The guitarist, bassist and drummer cranked out riffs like a punkier version of TOOL, while Lamont barked and howled out the lyrics before erupting in raucous free jazz solos. Their second album, 2002’s Way of the Dead, featured not only Lamont’s own Brötzmann-esque squeals and cries, but a guest appearance on “Obscurity” by fellow Chicagoan Ken Vandermark. They also had a mellow side; the final track, “1000011110011,” was a drifting, almost ambient jazz excursion that lasted nearly 45 minutes on CD, although it’s been cut down to 10 minutes on streaming services.
The Thing, Garage (2004)
Most groups in this article add elements of jazz to their psychedelic rock; Swedish free jazz power trio The Thing does exactly the opposite. Bassist Ingebrigt Håker Flaten frequently plays an electric rather than an upright, and drummer Paal Nilssen-Love can slam out a rock & roll backbeat as easily as he can swing, while saxophonist Mats Gustafsson is capable of a thick, R&B-infused growl as well as lung-busting screams.
Plus, the band frequently transforms well-known rock songs into vehicles for furious, riff-based improvisation. On 2004’s Garage, they grab hold of the Yeah Yeah Yeahs’ “Art Star” and transform it into a squalling storm, occasionally soothed by a funky groove. They perform similar demolition jobs on the White Stripes’ “Aluminum” and the Sonics’ “Have Love Will Travel.”
Ecstatic Vision, Raw Rock Fury (2017)
Philadelphia’s Ecstatic Vision is a defiantly retro act that make the music they want to hear. Their songs are mind-melting riff barrages that combine the psychedelic garage power of the MC5, the Stooges and Monster Magnet with the jam-forever energy of Hawkwind, Amon Duul II and Endless Boogie, while Kevin Nickles’ vocals recall Corrosion of Conformity’s Pepper Keenan.
Their second album, Raw Rock Fury, lives up to its title, unleashing four songs — “You Got it or You Don’t,” “The Electric Step,” “Keep it Loose” and “Twinkling Eye” — in 36 minutes. And just as with Hawkwind or the Stooges, there comes a point during each of their blazed-out jams when Nickles lifts the saxophone to his lips and erupts, his honks and squalls blending perfectly with the roaring guitars and pounding drums.
Black Bombaim, Black Bombaim + Peter Brötzmann (2017)
Black Bombaim is a Portuguese instrumental rock trio that likes to invite guests to the studio. Their second album, 2012’s Titans, featured Stooges saxophonist Steve Mackay and Earthless guitarist Isaiah Mitchell on one side-long track, and Portuguese free jazz saxophonist Rodrigo Amado showed up on 2014’s aptly titled Far Out.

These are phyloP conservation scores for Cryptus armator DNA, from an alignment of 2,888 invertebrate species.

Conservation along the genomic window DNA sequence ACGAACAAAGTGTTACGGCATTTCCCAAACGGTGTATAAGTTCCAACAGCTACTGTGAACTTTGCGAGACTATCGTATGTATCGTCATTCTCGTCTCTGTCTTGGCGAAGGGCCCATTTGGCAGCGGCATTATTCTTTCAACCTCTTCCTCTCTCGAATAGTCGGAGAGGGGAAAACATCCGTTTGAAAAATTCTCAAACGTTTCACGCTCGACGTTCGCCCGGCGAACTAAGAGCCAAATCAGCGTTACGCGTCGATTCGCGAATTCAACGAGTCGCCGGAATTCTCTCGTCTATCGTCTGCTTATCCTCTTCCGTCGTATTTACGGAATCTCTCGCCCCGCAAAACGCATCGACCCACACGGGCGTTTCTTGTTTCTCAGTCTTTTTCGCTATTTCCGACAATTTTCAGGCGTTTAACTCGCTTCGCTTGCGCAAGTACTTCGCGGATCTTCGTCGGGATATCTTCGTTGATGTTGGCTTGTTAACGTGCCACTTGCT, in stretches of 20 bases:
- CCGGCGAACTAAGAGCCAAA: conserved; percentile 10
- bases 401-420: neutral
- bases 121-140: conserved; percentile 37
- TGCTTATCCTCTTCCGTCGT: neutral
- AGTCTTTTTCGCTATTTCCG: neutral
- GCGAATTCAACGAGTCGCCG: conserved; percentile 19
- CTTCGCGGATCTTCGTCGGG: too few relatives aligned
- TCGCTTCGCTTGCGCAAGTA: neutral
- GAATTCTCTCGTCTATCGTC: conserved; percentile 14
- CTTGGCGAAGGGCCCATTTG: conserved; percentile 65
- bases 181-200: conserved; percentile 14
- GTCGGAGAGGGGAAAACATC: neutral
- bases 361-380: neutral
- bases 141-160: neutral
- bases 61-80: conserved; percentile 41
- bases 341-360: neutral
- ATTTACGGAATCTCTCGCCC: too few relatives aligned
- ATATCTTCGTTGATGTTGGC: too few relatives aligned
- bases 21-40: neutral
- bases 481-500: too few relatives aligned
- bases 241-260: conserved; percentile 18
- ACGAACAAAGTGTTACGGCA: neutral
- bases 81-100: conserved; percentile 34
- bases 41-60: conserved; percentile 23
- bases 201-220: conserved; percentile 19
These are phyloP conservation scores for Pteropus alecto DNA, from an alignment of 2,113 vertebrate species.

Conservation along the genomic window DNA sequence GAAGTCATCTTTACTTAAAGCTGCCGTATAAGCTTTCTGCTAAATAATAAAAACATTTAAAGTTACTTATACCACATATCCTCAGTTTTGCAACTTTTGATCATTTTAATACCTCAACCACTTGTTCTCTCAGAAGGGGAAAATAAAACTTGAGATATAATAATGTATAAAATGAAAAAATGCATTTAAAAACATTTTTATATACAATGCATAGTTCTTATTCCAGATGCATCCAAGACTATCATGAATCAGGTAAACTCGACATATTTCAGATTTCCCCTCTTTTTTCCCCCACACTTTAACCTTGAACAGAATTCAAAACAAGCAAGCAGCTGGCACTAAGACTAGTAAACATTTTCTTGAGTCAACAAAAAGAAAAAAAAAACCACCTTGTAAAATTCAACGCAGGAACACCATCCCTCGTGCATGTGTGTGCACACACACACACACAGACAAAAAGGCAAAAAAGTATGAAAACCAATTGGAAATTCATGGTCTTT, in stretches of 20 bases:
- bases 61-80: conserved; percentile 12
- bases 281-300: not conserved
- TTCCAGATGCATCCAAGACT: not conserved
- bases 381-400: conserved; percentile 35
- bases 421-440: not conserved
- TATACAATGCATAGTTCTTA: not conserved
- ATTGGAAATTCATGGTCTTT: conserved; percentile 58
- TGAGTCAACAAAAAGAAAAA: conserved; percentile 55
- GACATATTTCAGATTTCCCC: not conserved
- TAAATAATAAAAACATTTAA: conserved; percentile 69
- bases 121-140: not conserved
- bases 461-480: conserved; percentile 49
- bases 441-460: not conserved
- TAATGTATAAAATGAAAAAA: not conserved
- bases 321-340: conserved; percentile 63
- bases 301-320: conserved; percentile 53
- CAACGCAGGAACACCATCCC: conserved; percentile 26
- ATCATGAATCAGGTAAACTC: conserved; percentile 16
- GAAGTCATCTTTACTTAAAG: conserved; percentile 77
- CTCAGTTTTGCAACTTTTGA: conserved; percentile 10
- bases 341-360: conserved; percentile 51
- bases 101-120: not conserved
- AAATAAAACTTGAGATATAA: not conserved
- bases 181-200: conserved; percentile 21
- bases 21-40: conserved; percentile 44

In 2016, they fully embraced saxophone psychedelia, recording a full album with Peter Brötzmann. Amazingly, the record wasn’t just an hour of screaming and roaring. The Brötz has a reputation for totally dominating any situation, but here he was happy to let the other three establish the ground rules and find his way in, floating atop their rock-solid backbeat and churning riffs. Yes, his lines were as raucous and wild as ever, but they had a real purpose and melodic sense. This is not only Black Bombaim’s best album, but one of Brötzmann’s most memorable.
Mythic Sunship, Another Shape of Psychedelic Music (2018)
Danish quartet Mythic Sunship got their name by combining two album titles — Sun Ra’s Of Mythic Worlds and John Coltrane’s Sun Ship — so there was an element of avant-garde jazz in their tripped-out psych-rock journeys from the beginning.
On Ouroboros, Land Between Rivers and Upheaval, guitarists Emil Thorenfeldt and Kasper Andersen, bassist Rasmus Christensen and drummer Frederik Denning had specialized in long jams somewhere between the Stooges and Earthless, but on Another Shape of Psychedelic Music, they added saxophonist Søren Skov to their lineup — and things got really wild.
“Resolution” and “Backyard Ritual” allowed for a slow buildup of intensity, and Skov journeyed gradually from droning, meditative melodies to raw shrieks of intensity as the band pounded away behind him. Meanwhile, on shorter tracks like “Elevation” and “Last Exit” (not named for the group mentioned in this article, I don’t think), they started in high gear and stayed there.
Sick Gazelle, Odum (2019)
Sick Gazelle is a new instrumental project featuring Yakuza saxophonist Bruce Lamont, Eric Block of the shoegazey Veloce on guitar and bass and Sonic Youth’s Steve Shelley on drums. Their debut album Odum offers just four tracks in 36 minutes, but each piece is a journey to the heart of the sun.
Block creates a fuzzy cloud of steadily pulsing groove as Shelley delivers the loose, vaguely tribal pounding he did in Sonic Youth. Meanwhile, Lamont’s saxophone playing focuses more on long, meditative tones than furious bursts of notes. The effect is somewhere between Mythic Sunship’s monster jams and the endless droning vistas of violinist Tony Conrad’s legendary collaboration with German art-rockers Faust, 1973’s Outside the Dream Syndicate.
The two longest tracks, “Atlantic” and “Pacific,” are the clear highlights, but “Depot” and “Laguna” are great, too, in their drifting, spacy way.